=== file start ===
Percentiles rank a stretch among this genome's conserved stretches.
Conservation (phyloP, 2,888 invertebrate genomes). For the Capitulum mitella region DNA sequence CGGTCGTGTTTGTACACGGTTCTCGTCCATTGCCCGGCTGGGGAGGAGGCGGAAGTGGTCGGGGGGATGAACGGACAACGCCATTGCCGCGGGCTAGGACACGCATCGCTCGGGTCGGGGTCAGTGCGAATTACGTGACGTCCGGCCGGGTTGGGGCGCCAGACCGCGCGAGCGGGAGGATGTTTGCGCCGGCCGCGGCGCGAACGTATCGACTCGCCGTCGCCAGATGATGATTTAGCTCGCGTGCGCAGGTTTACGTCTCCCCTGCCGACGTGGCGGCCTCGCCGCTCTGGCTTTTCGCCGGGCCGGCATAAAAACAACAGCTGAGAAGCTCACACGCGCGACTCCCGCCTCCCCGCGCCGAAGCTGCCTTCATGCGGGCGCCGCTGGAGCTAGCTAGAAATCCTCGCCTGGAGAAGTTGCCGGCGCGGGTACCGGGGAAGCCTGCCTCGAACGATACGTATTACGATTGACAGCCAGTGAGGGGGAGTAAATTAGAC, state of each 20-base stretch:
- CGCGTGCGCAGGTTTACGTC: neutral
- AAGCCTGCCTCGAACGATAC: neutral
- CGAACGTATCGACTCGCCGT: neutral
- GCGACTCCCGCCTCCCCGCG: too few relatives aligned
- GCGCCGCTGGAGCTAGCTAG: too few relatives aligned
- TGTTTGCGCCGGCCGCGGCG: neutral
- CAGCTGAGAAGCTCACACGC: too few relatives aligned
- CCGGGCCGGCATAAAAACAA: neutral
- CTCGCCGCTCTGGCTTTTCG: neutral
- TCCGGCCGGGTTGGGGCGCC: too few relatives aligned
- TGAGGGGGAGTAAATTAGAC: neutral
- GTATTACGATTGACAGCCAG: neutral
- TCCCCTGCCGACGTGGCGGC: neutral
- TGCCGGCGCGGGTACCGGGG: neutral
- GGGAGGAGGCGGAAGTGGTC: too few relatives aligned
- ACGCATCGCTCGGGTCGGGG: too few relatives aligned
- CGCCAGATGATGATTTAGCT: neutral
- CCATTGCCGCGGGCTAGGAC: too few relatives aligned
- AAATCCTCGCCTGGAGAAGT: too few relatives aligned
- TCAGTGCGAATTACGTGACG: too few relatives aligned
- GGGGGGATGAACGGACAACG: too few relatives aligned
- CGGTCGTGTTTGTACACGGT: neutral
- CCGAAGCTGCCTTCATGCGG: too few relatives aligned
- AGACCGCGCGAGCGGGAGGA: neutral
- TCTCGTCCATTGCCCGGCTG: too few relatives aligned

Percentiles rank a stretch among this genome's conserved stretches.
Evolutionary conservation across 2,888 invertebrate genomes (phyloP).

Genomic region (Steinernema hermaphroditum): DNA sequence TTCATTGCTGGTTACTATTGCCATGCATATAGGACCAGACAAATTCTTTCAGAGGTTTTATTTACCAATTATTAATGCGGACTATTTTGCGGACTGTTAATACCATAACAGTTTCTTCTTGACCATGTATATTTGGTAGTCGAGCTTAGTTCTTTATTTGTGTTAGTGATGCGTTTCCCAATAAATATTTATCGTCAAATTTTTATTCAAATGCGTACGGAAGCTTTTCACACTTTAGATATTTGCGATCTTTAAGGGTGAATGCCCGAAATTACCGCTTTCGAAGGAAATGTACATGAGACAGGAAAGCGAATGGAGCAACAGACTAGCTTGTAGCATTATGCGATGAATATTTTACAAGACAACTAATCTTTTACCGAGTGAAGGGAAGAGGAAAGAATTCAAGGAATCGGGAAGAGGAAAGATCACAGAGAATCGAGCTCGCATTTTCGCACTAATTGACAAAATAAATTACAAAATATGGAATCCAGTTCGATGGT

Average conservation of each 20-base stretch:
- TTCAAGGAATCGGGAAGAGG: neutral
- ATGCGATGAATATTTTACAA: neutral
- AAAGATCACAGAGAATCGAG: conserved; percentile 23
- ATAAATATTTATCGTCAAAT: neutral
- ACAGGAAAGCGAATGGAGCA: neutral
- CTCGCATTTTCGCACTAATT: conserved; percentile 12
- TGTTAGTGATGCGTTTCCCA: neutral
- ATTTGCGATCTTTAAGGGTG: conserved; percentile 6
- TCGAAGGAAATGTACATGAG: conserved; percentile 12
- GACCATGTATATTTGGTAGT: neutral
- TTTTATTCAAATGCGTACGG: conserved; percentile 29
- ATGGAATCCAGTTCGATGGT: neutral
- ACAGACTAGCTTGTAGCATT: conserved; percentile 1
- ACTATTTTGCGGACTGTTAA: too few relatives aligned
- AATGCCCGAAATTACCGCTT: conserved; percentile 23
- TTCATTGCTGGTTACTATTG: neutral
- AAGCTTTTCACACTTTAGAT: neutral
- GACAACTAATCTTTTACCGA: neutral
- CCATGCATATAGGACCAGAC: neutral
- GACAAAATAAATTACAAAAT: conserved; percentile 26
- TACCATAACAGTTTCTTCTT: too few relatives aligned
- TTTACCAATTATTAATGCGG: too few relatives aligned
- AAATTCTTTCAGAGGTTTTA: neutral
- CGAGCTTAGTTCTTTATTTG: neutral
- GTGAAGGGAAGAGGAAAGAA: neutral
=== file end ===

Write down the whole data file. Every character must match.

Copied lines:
Percentiles rank a stretch among this genome's conserved stretches.
Conservation (phyloP, 2,888 invertebrate genomes). For the Capitulum mitella region DNA sequence CGGTCGTGTTTGTACACGGTTCTCGTCCATTGCCCGGCTGGGGAGGAGGCGGAAGTGGTCGGGGGGATGAACGGACAACGCCATTGCCGCGGGCTAGGACACGCATCGCTCGGGTCGGGGTCAGTGCGAATTACGTGACGTCCGGCCGGGTTGGGGCGCCAGACCGCGCGAGCGGGAGGATGTTTGCGCCGGCCGCGGCGCGAACGTATCGACTCGCCGTCGCCAGATGATGATTTAGCTCGCGTGCGCAGGTTTACGTCTCCCCTGCCGACGTGGCGGCCTCGCCGCTCTGGCTTTTCGCCGGGCCGGCATAAAAACAACAGCTGAGAAGCTCACACGCGCGACTCCCGCCTCCCCGCGCCGAAGCTGCCTTCATGCGGGCGCCGCTGGAGCTAGCTAGAAATCCTCGCCTGGAGAAGTTGCCGGCGCGGGTACCGGGGAAGCCTGCCTCGAACGATACGTATTACGATTGACAGCCAGTGAGGGGGAGTAAATTAGAC, state of each 20-base stretch:
- CGCGTGCGCAGGTTTACGTC: neutral
- AAGCCTGCCTCGAACGATAC: neutral
- CGAACGTATCGACTCGCCGT: neutral
- GCGACTCCCGCCTCCCCGCG: too few relatives aligned
- GCGCCGCTGGAGCTAGCTAG: too few relatives aligned
- TGTTTGCGCCGGCCGCGGCG: neutral
- CAGCTGAGAAGCTCACACGC: too few relatives aligned
- CCGGGCCGGCATAAAAACAA: neutral
- CTCGCCGCTCTGGCTTTTCG: neutral
- TCCGGCCGGGTTGGGGCGCC: too few relatives aligned
- TGAGGGGGAGTAAATTAGAC: neutral
- GTATTACGATTGACAGCCAG: neutral
- TCCCCTGCCGACGTGGCGGC: neutral
- TGCCGGCGCGGGTACCGGGG: neutral
- GGGAGGAGGCGGAAGTGGTC: too few relatives aligned
- ACGCATCGCTCGGGTCGGGG: too few relatives aligned
- CGCCAGATGATGATTTAGCT: neutral
- CCATTGCCGCGGGCTAGGAC: too few relatives aligned
- AAATCCTCGCCTGGAGAAGT: too few relatives aligned
- TCAGTGCGAATTACGTGACG: too few relatives aligned
- GGGGGGATGAACGGACAACG: too few relatives aligned
- CGGTCGTGTTTGTACACGGT: neutral
- CCGAAGCTGCCTTCATGCGG: too few relatives aligned
- AGACCGCGCGAGCGGGAGGA: neutral
- TCTCGTCCATTGCCCGGCTG: too few relatives aligned

Percentiles rank a stretch among this genome's conserved stretches.
Evolutionary conservation across 2,888 invertebrate genomes (phyloP).

Genomic region (Steinernema hermaphroditum): DNA sequence TTCATTGCTGGTTACTATTGCCATGCATATAGGACCAGACAAATTCTTTCAGAGGTTTTATTTACCAATTATTAATGCGGACTATTTTGCGGACTGTTAATACCATAACAGTTTCTTCTTGACCATGTATATTTGGTAGTCGAGCTTAGTTCTTTATTTGTGTTAGTGATGCGTTTCCCAATAAATATTTATCGTCAAATTTTTATTCAAATGCGTACGGAAGCTTTTCACACTTTAGATATTTGCGATCTTTAAGGGTGAATGCCCGAAATTACCGCTTTCGAAGGAAATGTACATGAGACAGGAAAGCGAATGGAGCAACAGACTAGCTTGTAGCATTATGCGATGAATATTTTACAAGACAACTAATCTTTTACCGAGTGAAGGGAAGAGGAAAGAATTCAAGGAATCGGGAAGAGGAAAGATCACAGAGAATCGAGCTCGCATTTTCGCACTAATTGACAAAATAAATTACAAAATATGGAATCCAGTTCGATGGT

Average conservation of each 20-base stretch:
- TTCAAGGAATCGGGAAGAGG: neutral
- ATGCGATGAATATTTTACAA: neutral
- AAAGATCACAGAGAATCGAG: conserved; percentile 23
- ATAAATATTTATCGTCAAAT: neutral
- ACAGGAAAGCGAATGGAGCA: neutral
- CTCGCATTTTCGCACTAATT: conserved; percentile 12
- TGTTAGTGATGCGTTTCCCA: neutral
- ATTTGCGATCTTTAAGGGTG: conserved; percentile 6
- TCGAAGGAAATGTACATGAG: conserved; percentile 12
- GACCATGTATATTTGGTAGT: neutral
- TTTTATTCAAATGCGTACGG: conserved; percentile 29
- ATGGAATCCAGTTCGATGGT: neutral
- ACAGACTAGCTTGTAGCATT: conserved; percentile 1
- ACTATTTTGCGGACTGTTAA: too few relatives aligned
- AATGCCCGAAATTACCGCTT: conserved; percentile 23
- TTCATTGCTGGTTACTATTG: neutral
- AAGCTTTTCACACTTTAGAT: neutral
- GACAACTAATCTTTTACCGA: neutral
- CCATGCATATAGGACCAGAC: neutral
- GACAAAATAAATTACAAAAT: conserved; percentile 26
- TACCATAACAGTTTCTTCTT: too few relatives aligned
- TTTACCAATTATTAATGCGG: too few relatives aligned
- AAATTCTTTCAGAGGTTTTA: neutral
- CGAGCTTAGTTCTTTATTTG: neutral
- GTGAAGGGAAGAGGAAAGAA: neutral